The Real Reason Burt Reynolds Lost All Of His Money

More than one captain of industry has suggested that money is just a way of keeping score. Not that important, really. Just numbers. For the rest of us, it's a pretty important score to keep track of, involving food and shelter and clothing and transportation and medical care and — you know. Those scores. No doubt there are those individuals for whom the numbers don't really matter anymore — their lives are somehow connected to a magical golden spigot that gushes greenbacks whenever they're needed. Or even just wanted. Which brings us to Burt Reynolds.

There was a time there in the 1970s when it was hard to avoid him. He labored as a working actor for years, landing supporting parts on TV series like Gunsmoke in the 1960s before getting his own starring vehicles — Dan August, Hawk, according to Biography. In 1972 his movie career caught fire with Deliverance, and his public image burst into flames as well when he was featured as the first nude male centerfold in Cosmopolitan. It was one film after another, one high-profile romance after another (he'd been briefly married to an English comedienne, Judy Carne), frequent appearances as guest host for The Tonight Show, and more. He became a stereotype — the well-spoken Southerner with a penchant for fast cars and beautiful women.

His marriage to Loni Anderson cost him dearly

And the roles, and the money, just kept coming. He built and funded a dinner theater in Jupiter, Florida, where he lived — producing plays starring some of his Hollywood colleagues. A great gift to the community that only made money for two of its more than 10 years of operation.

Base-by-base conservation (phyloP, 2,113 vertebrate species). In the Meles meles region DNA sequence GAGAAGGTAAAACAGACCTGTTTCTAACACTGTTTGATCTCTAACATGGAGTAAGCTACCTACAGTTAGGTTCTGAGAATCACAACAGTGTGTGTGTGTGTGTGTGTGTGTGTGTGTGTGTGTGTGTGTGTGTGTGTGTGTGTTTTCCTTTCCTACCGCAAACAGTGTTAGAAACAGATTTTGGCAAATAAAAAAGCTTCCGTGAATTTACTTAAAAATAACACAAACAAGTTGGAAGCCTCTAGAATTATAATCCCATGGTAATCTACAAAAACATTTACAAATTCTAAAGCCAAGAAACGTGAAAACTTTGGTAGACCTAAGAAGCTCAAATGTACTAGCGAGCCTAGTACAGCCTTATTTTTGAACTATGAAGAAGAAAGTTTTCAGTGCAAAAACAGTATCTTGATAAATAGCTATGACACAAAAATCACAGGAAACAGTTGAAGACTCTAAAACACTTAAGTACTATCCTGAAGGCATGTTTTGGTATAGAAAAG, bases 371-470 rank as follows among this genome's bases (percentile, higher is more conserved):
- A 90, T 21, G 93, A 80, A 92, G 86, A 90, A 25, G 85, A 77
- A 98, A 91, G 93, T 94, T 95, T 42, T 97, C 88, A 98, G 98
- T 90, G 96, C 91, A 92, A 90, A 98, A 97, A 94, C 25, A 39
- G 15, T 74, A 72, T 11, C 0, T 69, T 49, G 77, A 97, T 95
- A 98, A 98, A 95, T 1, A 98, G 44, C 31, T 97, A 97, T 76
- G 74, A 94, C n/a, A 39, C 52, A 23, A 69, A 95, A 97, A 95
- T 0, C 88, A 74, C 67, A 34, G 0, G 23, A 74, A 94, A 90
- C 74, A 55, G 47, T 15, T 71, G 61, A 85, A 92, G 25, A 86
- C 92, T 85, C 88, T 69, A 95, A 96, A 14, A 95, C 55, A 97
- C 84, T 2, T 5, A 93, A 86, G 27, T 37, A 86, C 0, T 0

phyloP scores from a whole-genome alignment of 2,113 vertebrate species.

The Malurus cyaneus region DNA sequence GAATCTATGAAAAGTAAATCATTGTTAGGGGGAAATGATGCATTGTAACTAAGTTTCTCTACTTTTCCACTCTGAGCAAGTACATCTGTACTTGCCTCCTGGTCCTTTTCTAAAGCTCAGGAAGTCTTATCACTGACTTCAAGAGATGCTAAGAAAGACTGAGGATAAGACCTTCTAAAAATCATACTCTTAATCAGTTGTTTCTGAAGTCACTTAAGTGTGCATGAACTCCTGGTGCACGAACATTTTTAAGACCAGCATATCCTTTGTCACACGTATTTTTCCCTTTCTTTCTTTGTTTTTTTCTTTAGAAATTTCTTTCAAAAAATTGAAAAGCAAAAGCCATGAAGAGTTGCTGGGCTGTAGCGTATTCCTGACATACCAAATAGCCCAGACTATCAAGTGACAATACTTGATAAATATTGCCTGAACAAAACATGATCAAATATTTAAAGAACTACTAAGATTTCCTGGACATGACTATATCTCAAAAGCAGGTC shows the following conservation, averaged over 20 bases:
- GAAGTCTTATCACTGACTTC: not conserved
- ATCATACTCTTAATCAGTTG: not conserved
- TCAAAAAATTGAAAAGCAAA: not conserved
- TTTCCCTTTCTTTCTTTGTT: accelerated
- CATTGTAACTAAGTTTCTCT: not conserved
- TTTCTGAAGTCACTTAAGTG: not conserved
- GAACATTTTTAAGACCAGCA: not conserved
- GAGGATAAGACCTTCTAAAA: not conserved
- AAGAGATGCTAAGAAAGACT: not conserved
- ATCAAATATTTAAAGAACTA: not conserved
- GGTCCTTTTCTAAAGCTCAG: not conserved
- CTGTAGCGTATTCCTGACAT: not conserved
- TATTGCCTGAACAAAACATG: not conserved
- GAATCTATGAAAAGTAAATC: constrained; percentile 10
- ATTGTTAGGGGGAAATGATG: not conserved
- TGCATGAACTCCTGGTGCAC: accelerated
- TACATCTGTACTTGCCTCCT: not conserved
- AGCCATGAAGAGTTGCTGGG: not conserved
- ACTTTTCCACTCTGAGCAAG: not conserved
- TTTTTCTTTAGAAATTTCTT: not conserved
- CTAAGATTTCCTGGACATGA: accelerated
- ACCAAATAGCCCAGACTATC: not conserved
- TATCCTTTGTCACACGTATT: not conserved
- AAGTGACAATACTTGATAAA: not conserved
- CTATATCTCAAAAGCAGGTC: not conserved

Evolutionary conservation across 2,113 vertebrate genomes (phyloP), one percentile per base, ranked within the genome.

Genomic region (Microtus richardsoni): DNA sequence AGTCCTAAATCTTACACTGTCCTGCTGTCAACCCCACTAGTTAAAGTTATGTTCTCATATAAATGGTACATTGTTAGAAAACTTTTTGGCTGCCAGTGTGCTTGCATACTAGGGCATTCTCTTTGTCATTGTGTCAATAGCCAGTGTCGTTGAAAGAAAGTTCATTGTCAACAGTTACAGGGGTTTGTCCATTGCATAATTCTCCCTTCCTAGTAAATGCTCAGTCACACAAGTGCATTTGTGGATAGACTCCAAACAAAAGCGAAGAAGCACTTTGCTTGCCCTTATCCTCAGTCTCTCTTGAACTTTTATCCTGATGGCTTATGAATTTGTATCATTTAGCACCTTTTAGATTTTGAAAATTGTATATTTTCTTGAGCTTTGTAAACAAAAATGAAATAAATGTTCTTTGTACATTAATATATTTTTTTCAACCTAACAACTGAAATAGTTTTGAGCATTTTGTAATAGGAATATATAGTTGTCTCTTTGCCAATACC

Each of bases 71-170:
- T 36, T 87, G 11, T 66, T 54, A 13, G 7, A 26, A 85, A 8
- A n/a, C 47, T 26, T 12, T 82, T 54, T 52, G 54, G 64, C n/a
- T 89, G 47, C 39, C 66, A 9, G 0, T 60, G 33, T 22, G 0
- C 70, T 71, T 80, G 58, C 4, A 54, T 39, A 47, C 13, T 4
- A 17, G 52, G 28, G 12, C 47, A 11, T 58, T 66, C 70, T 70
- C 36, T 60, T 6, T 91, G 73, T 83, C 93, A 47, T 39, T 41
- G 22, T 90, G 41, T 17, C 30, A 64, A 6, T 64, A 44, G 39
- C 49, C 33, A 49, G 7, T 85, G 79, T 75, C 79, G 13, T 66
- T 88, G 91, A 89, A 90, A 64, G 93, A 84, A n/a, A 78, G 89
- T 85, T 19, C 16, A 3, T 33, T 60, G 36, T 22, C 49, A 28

According to Insider, during his prime, Reynolds was pulling down $10 million a year — and yes, back then, $10 million was not chump change. In 2015 he told Vanity Fair, "I've lost more money than is possible because I just haven't watched it." Investment in a couple of restaurant chains resulted in huge losses — as much as $20 million. His marriage to Loni Anderson opened another wide drain on the finances — just as a for-instance, he said it took her 30 minutes to max out a new credit card with a $45,000 limit. Their divorce was also extremely costly.

He always denied he was broke. But he sold his real estate, his theater, and auctioned his personal memorabilia from a lifetime in show business. He was left with about $5 million, living in a waterfront house he'd once owned that he rented (reportedly extremely cheaply) from the friend who'd purchased it during the liquidation. "I trusted the wrong people with my money," he told Vanity Fair. But he also paid off his creditors, a point of honor for the actor whose father had been a police chief. Reynolds died, age 82, of cardiac arrest.